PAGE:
My Memory of Us is an Adventure game with a fair few puzzles along the way. To progress, you’ll usually have to solve some kind of puzzle gating the way. Some are environmental puzzles with some good old pushing objects around, similar to WW1 adventure game Valiant Hearts. You’ll also find the other usual adventure game puzzles. Some puzzles work better than others, the ones that work are clear on what you need to do to move forward. Then there are the ones that don’t work. Sometimes it’s because the objective isn’t clear enough, as everything is communicated in pictograms. Sometimes it’s just slow busywork as you’re traversing big areas, fighting the controls and mechanics as you’re expected to work quickly. It’s not all puzzles either, there’s also stealth and vehicle sections too! Neither of them is great, unfortunately. Stealth has you sneaking from shadow to shadow, waiting for enemy patrols to move past you and face away.
Half the time it works as intended and it’s just a waiting game. The other half has bad enemy positioning, as their line of sight is unclear. Sometimes they spot you from far off, the next minute they seem blind to you. These stealth sections never feel too difficult, but they do come with some punishing lack of checkpoints at times. You’ll think you’ve finished a section and you’re onto the next sequence, only to trip up and then find yourself right back at the start of the section. It’s not even that it’s too difficult to get there again, but it feels time-consuming, especially if there are lots of moving parts to get past the current obstacle.
While it was minor, I did often notice the frame rate wasn’t the best in handheld mode. Never enough to cause an issue, but it was hard not to notice when it happened. Outside of that, there were some minor glitches, generally graphical at the beginning or end of the chapter, and once the narration completely vanished.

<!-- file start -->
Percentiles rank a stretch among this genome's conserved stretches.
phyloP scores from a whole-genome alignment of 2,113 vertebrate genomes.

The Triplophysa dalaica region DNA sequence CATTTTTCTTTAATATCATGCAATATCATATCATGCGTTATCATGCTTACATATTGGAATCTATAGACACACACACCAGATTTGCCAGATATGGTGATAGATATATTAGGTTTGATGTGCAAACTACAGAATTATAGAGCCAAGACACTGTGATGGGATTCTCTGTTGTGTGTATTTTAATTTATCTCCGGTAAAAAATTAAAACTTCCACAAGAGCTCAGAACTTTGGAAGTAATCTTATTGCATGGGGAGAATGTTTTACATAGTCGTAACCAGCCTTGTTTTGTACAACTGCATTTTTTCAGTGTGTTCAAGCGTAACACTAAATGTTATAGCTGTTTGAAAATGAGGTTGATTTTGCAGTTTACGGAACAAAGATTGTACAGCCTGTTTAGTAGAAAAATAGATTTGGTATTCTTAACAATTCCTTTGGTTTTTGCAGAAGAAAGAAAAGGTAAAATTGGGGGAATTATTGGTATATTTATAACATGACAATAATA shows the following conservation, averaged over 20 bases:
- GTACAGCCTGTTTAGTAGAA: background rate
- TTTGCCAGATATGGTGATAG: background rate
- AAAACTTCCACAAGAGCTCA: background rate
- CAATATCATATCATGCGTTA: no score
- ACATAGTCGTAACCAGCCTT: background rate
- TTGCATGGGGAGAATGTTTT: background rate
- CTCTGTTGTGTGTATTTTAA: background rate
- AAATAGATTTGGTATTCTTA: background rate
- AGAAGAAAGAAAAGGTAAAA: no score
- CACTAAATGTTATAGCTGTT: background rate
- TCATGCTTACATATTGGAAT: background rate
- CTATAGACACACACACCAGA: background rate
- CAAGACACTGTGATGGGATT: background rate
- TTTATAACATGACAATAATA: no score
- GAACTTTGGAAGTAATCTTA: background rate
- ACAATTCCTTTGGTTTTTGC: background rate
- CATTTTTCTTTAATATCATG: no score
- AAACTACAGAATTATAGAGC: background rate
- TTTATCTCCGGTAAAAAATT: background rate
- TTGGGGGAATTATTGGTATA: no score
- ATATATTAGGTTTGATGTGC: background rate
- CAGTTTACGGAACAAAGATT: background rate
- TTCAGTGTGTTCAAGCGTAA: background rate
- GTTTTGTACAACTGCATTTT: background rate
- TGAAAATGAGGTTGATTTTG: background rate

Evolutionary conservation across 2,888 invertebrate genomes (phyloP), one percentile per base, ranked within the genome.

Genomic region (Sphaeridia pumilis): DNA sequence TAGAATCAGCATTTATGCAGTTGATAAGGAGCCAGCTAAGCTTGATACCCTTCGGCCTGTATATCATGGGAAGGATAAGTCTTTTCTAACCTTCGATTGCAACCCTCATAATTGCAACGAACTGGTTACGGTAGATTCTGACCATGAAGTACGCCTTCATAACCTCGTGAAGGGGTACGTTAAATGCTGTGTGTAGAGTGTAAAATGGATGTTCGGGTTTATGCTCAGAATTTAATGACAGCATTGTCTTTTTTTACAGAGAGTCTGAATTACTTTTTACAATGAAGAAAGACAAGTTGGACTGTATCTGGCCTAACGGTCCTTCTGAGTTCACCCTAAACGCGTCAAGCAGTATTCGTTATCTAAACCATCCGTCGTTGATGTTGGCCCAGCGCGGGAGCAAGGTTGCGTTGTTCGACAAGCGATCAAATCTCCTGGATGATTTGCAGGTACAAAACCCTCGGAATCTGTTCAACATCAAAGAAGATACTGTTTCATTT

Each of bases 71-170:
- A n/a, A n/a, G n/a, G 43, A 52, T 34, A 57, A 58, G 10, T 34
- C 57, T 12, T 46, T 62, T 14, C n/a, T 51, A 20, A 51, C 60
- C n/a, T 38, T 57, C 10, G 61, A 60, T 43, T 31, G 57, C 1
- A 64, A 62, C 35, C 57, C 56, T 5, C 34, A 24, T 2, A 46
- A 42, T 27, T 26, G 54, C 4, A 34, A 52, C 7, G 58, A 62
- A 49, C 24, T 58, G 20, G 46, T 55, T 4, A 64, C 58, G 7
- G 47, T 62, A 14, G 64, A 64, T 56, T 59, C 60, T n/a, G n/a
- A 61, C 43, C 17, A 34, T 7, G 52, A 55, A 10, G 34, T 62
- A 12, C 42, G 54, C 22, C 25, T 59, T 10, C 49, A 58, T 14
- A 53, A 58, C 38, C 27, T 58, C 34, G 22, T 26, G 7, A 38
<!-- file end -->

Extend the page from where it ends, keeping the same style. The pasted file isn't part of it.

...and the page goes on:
Just over 5 hours, the only replay value is to get any memories collectables you missed. By the last hour or two, I was ready for the game to reach its conclusion. I was interested to see where the story would go, but I was getting bored of environmental puzzles and stealth sections. It was worth it to finish it, but I don’t know if I have any reason to go back.
While the story this game tells can be very affecting, especially knowing what really happened, it suffers at times from tonal inconsistency. One minute you’re running through the Ghettos as the red people are treated awfully, as the story is trying to make an impactful statement. Then not long later you’re infiltrating robot bases and destroying flying train engines. The narrator does say that not everything may have happened as he said, but some of these moments feel out of place even if it’s to lighten the mood. One thing that stood out to me was making all of the real-life stories of people from these times collectable items. Valiant Hearts had collectables too, but that was in addition to the information throughout the levels that were educational about WW1. In My Memory of Us, it relies on you scouring every level for these collectible cards so you can access real-life accounts of people who lived through these times. Some are even characters in games and the stories on these cards are heartbreaking. Which is why it is a shame that this content has to be collected instead of accessible throughout.
Like Valiant Hearts, this game is tough to put a score to. Games like this tell important stories and attempt to use video games as a medium to help educate as well as share experiences from devastating wars. My Memory of Us does a good job of retelling and reimagining the Nazi occupation of Poland. It falters at points, especially the moments when the game around the story is frustrating. Yet it’s hard to ignore the visual style they’ve chosen, coupled with an affecting soundtrack.
- Looks and sounds great
- Patrick Stewart
- Tells at important story
- Checkpoints too far when it matters
- Controls and handholding mechanics unreliable
- Stories of the ghetto gated as collectables